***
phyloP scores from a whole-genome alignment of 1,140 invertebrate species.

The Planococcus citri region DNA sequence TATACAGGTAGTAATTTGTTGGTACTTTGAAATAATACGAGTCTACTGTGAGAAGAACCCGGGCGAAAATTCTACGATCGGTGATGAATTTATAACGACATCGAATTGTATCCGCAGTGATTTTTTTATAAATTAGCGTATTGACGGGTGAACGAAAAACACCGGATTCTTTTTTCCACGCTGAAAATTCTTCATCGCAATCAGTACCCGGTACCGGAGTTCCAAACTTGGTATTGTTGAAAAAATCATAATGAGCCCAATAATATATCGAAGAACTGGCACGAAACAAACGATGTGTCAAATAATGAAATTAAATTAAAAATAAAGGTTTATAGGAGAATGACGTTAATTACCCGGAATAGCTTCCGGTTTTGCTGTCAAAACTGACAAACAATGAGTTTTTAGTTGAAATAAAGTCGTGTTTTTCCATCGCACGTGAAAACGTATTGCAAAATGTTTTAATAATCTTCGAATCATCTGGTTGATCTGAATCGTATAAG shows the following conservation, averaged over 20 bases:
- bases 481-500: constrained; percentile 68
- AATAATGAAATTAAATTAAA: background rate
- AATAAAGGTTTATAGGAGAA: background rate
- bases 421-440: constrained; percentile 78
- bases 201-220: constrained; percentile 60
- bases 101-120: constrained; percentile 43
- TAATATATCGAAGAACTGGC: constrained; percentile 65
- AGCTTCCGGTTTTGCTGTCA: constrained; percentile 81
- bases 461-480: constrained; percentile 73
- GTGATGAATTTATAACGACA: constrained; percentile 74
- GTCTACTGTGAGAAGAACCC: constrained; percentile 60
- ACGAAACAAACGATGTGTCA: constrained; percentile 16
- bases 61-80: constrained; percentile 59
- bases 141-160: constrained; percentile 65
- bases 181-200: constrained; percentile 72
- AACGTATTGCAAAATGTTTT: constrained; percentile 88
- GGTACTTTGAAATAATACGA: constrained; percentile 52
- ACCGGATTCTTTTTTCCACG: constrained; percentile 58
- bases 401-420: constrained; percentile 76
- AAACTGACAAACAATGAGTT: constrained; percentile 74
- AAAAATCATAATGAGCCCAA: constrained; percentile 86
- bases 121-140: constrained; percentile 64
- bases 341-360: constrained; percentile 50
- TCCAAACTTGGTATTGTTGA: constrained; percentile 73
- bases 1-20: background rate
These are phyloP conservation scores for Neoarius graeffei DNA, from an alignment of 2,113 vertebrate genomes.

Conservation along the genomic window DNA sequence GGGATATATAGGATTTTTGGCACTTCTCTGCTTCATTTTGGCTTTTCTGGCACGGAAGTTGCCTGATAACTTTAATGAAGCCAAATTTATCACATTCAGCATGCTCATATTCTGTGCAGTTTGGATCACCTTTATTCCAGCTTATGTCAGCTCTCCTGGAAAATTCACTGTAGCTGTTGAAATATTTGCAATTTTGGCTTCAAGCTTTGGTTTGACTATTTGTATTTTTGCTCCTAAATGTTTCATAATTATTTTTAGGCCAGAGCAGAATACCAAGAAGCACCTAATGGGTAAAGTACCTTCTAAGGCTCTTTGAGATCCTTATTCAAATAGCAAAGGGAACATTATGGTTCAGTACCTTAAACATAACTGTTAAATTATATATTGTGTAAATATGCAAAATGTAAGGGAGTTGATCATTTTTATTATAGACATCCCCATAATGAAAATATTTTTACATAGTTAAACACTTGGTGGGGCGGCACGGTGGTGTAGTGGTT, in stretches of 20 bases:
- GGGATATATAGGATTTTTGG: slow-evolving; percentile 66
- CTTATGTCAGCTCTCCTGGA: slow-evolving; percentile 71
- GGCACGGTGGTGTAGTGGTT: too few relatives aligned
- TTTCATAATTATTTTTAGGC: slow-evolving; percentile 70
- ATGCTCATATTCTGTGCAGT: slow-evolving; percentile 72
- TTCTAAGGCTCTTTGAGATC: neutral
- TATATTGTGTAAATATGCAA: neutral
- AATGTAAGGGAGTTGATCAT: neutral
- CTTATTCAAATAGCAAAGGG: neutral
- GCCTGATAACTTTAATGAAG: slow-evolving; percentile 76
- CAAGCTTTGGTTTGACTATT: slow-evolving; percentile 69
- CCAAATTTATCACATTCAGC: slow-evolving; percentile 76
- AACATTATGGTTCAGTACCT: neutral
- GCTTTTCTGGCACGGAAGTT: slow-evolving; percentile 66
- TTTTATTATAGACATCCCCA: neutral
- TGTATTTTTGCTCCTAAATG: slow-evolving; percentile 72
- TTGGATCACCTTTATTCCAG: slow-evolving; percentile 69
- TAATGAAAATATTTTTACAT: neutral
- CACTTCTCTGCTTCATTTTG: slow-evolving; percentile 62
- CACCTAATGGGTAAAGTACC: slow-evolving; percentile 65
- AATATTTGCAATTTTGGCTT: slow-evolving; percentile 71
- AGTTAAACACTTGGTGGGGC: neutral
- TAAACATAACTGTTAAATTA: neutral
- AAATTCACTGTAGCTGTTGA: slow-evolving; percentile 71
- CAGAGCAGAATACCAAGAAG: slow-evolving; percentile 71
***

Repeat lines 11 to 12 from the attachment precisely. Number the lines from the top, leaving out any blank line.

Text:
- bases 461-480: constrained; percentile 73
- GTGATGAATTTATAACGACA: constrained; percentile 74